New proposal may replace Central Park carriages with old-fashioned cars

Your romantic ride through Central Park on a horse-drawn carriage could soon be replaced with a romantic drive.

13 October 2011

Your romantic ride through Central Park on a horse-drawn carriage could soon be replaced with a romantic drive.

New Yorkers for Clean, Livable and Safe Streets, a nonprofit group that lobbies for the removal of carriage horses from New York City, joined the American Society for the Prevention of Cruelty to Animals last Thursday to reveal a scaled model of a vintage car that could replace horse carriages if legislation is passed.

The bill, known as Intro 86, has been stalled for more than a year but if passed would phase out current horse carriage medallions in exchange for car medallions, preserving the income of current drivers.

Since its founding in 2008, NYCLASS has worked to push legislation that would ban the horse carriages industry, which they say is inhumane, from New York City. But according to NYCLASS executive director Carly Marie Knudson, it soon became clear that a replacement was needed to preserve the jobs of current carriage drivers.

"NYCLASS was formed to address the issue and to provide what we believe to be a viable alternative that is humane and safe," Knudson said.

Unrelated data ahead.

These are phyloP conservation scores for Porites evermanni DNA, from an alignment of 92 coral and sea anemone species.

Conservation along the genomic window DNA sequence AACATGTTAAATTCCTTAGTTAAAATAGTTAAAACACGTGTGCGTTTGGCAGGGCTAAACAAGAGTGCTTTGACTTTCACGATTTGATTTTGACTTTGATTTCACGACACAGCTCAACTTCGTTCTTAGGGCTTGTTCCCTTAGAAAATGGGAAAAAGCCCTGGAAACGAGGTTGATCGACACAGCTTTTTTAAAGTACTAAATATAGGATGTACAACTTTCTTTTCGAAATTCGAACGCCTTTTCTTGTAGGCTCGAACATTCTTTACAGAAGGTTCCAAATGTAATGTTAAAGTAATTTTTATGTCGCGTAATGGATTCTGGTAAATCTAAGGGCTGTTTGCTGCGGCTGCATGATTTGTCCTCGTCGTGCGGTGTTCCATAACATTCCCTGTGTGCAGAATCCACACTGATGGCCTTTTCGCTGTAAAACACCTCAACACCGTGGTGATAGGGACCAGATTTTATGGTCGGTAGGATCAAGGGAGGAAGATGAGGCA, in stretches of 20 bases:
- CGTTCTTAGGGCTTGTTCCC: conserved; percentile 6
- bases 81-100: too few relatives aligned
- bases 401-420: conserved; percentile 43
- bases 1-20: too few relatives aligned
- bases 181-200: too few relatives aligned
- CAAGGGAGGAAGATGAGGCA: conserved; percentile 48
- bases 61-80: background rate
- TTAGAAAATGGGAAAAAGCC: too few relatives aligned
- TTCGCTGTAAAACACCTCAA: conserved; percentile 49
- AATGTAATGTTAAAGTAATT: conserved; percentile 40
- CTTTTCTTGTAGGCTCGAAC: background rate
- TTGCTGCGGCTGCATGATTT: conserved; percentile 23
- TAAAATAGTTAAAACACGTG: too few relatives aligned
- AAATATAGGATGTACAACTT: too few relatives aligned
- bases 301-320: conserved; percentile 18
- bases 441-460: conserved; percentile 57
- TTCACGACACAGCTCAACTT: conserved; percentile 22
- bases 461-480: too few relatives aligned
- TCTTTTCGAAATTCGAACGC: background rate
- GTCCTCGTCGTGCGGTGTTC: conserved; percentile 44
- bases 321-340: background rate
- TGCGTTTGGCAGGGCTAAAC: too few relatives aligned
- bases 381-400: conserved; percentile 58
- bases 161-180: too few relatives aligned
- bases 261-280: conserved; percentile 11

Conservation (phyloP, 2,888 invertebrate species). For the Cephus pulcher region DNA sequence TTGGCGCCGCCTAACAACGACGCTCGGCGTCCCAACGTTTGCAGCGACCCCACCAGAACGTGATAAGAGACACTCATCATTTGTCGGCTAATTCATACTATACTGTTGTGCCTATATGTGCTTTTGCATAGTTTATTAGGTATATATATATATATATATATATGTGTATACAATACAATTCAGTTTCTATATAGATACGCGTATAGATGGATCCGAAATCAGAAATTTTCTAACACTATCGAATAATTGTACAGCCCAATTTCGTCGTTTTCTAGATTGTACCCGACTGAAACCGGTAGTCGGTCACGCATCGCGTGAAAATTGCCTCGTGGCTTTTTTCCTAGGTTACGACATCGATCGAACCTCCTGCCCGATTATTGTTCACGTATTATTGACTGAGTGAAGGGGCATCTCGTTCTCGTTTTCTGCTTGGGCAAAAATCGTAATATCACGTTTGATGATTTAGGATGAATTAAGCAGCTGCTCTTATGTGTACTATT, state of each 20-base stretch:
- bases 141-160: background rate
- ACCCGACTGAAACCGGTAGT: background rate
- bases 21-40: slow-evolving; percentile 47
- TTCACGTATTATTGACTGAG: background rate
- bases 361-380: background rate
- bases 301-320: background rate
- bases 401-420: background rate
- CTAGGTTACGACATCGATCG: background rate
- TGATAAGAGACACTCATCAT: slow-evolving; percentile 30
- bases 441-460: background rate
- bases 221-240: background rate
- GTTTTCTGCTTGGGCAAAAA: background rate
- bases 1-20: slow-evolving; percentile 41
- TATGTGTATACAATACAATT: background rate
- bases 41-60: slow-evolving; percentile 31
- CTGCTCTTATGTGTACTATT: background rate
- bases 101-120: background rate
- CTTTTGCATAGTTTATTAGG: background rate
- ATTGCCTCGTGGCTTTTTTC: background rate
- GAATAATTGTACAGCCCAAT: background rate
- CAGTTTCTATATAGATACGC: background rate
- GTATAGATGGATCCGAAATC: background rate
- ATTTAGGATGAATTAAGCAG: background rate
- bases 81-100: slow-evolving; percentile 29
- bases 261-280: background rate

With an eye toward capturing the same exhilaration a carriage ride through Central Park brings, carmaker Jason Wenig of the Creative Workshop set out to design a 1909-style automobile.

"My drive was to create a car that hammers home the romance of that era without any of the potential negative baggage that we all know that these horses could bring," Wenig said.

Currently, the city regulates 210 licensed carriage horses and 68 licensed carriages. Regulations mandate that horses cannot work more than nine hours a day and must be walked back to stables if the temperature is either above 90 degrees or under 18 degrees. The animals also must take five-week vacations every year at pastures outside the city and undergo two veterinarian checkups.

The cars, propelled by lithium-ion batteries that can fuel each car for up to 10 hours, would leave no carbon footprint. Projected costs of manufacturing the car are currently estimated between $125,000 and $175,000. Other financial considerations are still being discussed with the city.

Karl Breun, who has driven horse carriages for 11 years, said the replacement would lose the personal element of intimacy that so often brings visitors to the park.

"Kids, families - they love to come here just to see the horses," he said. "They're not going to like to come here and pet the side of a car that's parked here on the side of a street."

Tourists traveling to Central Park expressed mixed reactions to the news.

"The horse-drawn carriages have a nice feel, but I definitely agree with the statement that maybe it'd be better to get the horses off the street," said Leandra Burke, a 19-year-old visiting from Toronto.

But Lisa Barrett, 41, from Arizona, disagreed.

"I think it would take away from some of the history and charm of the city. This is my first time here, and I really enjoyed seeing it on the carriage with the horse," Barrett said. "I don't think [the new cars] would have the same charm."

Washington Square News

by Tony Chau


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